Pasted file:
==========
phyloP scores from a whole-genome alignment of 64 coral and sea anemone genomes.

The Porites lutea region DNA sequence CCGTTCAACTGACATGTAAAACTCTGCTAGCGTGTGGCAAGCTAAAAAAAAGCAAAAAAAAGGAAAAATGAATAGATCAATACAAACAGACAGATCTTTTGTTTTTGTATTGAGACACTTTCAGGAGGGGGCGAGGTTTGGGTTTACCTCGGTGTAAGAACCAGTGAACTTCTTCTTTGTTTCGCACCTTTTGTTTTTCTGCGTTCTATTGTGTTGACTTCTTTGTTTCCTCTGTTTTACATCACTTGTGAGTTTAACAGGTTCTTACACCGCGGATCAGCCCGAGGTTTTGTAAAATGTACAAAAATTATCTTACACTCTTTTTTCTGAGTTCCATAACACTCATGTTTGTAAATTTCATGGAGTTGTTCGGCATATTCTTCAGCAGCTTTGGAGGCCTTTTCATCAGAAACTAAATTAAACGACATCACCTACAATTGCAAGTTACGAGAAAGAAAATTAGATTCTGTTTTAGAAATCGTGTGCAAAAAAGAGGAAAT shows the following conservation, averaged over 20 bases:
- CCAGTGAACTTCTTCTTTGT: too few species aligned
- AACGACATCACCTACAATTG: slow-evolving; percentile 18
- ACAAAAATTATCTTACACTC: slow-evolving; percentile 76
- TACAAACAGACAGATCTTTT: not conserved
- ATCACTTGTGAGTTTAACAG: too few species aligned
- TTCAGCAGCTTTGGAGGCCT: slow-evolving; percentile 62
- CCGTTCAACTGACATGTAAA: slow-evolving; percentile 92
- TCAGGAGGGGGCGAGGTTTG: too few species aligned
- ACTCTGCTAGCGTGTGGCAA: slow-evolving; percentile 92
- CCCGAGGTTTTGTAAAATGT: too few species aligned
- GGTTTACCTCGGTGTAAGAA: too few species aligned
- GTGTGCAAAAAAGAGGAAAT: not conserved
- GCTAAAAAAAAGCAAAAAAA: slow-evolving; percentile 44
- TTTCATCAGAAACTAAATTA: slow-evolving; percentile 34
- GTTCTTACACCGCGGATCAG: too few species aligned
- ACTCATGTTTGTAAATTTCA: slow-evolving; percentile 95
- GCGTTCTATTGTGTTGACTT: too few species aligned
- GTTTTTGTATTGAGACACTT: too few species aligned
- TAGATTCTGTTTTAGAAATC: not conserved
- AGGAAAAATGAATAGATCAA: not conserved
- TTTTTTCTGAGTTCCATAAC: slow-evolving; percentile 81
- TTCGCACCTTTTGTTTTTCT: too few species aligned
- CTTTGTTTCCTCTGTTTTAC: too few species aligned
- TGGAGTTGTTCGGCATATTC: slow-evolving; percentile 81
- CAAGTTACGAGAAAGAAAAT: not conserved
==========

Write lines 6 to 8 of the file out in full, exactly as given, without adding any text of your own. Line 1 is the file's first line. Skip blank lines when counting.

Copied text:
- TACAAACAGACAGATCTTTT: not conserved
- ATCACTTGTGAGTTTAACAG: too few species aligned
- TTCAGCAGCTTTGGAGGCCT: slow-evolving; percentile 62